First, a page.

Remote Control by Barbara Kruger
Power, Cultures, and the World of Appearances

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Who speaks? Who is silent? Who is seen? Who is absent? These questions focus on how cultures are constructed through pictures and words, how we are seduced into a world of appearances: into a pose of who we are and aren't. On both an emotional and an economic level, images and texts have the power to make us rich or poor. In these essays and reviews, written over the last decade, Barbara Kruger addresses that power with intelligence and wit, in the hope of engaging both our criticality and our dreams of affirmation.

Barbara Kruger is an artist whose pictures and words engage issues of power, sex, money, difference, and death. Her work has appeared throughout America, Europe, and Japan in galleries, newspapers, magazines, and museums and on billboards, matchbooks, TV programs, t-shirts, postcards, and shopping bags. She has written about television, film, and cultures for Artforum, Esquire, the New York Times, and the Village Voice.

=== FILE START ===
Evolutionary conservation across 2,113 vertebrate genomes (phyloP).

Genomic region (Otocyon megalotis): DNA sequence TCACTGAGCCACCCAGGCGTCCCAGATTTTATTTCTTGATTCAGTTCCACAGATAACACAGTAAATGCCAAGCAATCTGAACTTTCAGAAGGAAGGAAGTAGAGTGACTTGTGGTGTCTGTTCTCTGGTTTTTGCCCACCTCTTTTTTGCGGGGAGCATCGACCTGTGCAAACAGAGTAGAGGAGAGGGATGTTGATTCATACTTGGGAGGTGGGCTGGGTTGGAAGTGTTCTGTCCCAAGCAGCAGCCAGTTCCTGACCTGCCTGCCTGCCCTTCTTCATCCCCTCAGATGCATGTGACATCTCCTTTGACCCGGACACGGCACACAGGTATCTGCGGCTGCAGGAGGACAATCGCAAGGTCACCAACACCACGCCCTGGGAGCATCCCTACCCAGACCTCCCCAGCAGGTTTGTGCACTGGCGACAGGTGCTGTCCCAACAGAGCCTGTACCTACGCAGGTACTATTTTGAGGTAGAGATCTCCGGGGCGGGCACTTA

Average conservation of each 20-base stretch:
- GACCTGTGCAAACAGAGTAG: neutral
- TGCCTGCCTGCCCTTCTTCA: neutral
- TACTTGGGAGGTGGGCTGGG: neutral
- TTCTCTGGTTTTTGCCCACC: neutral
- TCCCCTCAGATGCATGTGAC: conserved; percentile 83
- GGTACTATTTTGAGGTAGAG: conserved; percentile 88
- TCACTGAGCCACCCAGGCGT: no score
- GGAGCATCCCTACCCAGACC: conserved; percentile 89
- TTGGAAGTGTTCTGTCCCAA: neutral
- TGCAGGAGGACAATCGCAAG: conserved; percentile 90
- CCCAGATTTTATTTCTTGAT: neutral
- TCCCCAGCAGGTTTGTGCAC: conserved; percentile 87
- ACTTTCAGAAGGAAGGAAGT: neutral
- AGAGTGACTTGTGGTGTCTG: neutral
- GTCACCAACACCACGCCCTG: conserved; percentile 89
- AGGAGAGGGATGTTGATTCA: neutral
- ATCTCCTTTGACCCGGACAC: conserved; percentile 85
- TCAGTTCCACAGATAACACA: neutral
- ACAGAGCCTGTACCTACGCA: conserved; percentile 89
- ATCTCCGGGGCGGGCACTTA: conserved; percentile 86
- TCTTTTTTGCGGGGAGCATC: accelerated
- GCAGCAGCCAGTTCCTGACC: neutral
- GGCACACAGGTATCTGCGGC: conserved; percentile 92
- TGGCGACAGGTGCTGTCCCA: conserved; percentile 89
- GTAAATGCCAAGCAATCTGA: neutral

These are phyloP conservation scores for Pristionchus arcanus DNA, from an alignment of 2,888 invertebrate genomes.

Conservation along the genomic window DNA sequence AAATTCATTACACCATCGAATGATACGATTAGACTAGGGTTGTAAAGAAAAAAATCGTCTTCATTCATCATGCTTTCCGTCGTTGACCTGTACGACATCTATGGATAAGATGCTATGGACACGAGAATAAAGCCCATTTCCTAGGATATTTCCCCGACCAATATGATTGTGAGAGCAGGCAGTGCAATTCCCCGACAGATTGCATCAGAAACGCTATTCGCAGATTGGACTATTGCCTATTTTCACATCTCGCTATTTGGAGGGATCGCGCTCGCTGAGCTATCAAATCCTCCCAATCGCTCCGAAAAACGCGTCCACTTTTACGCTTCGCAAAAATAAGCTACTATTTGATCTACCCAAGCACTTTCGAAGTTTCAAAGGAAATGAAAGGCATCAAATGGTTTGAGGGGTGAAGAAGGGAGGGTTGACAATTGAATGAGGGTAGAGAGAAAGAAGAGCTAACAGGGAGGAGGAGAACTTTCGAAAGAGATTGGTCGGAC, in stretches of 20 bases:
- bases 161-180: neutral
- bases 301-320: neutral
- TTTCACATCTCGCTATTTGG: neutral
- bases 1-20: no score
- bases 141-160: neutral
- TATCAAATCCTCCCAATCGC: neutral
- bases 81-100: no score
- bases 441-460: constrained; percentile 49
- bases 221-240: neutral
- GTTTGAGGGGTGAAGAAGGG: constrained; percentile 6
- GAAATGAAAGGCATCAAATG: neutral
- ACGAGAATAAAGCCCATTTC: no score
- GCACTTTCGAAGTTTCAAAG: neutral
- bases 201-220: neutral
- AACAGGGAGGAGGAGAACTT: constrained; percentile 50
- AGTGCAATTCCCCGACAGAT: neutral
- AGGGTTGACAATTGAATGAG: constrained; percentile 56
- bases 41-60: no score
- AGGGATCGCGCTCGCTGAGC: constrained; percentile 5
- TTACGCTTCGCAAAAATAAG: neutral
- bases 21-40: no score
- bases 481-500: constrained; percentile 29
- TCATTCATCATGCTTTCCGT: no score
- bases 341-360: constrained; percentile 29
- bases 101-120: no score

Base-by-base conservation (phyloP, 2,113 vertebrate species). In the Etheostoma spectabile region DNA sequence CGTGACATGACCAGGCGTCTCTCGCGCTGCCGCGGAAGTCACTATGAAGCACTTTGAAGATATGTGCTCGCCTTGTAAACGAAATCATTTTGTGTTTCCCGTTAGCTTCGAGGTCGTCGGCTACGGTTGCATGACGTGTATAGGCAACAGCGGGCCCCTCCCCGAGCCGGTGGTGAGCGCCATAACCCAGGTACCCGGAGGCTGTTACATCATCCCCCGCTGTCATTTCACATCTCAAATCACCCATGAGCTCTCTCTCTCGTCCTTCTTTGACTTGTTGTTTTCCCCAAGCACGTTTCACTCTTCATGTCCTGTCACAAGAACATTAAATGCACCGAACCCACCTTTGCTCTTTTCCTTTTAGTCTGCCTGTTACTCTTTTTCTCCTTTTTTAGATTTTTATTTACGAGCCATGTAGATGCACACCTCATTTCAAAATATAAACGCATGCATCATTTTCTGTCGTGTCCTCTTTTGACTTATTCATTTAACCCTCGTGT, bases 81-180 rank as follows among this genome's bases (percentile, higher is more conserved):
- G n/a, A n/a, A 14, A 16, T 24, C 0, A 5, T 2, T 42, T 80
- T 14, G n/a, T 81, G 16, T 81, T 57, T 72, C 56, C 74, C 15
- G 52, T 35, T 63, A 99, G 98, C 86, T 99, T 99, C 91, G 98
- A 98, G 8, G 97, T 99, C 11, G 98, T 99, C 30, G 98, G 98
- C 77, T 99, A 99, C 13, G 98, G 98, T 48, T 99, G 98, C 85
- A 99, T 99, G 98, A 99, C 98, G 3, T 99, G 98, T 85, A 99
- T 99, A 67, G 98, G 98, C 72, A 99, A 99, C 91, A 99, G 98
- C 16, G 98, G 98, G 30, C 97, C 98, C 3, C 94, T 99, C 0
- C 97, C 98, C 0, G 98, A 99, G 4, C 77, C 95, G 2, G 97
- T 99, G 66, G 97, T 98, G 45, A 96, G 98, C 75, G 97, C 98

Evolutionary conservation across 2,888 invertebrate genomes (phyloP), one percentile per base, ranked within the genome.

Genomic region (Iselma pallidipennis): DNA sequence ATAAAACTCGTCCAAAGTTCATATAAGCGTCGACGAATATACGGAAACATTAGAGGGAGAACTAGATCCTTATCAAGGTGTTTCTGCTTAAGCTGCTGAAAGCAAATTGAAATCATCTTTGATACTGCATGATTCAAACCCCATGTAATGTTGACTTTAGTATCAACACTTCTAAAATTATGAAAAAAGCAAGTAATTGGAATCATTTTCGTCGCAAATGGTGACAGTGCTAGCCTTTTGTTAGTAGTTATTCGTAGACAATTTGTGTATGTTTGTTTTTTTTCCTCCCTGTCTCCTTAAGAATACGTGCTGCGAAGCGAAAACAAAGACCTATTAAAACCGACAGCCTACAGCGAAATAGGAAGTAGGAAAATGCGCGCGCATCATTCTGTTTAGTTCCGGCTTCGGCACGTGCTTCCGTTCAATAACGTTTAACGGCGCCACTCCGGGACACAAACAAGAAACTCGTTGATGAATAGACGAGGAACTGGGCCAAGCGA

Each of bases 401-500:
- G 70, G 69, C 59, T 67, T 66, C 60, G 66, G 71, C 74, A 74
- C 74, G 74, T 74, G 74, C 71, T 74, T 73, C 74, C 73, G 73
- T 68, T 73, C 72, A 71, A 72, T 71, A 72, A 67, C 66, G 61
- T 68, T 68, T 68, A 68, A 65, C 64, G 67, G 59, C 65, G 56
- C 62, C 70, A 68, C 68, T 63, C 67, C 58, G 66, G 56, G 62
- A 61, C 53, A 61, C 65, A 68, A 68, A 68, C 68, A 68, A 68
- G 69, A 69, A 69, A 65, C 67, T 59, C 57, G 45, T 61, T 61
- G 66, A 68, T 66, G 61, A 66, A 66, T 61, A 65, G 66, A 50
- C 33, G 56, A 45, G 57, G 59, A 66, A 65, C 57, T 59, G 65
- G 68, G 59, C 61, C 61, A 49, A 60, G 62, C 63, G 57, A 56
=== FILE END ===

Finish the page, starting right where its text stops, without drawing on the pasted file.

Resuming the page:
About Barbara Kruger

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Barbara Kruger was born in Newark, New Jersey, in 1945. Solo exhibitions of her work have been mounted at the Whitney Museum of American Art and the Museum of Contemporary Art, Los Angeles. Kruger lives in New York and Los Angeles.
Published September 21, 1993 by The MIT Press. 251 pages
Genres: Arts & Photography, Education & Reference. Non-fiction

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Oct 15 1993 | Read Full Review of Remote Control: Power, Cultur...

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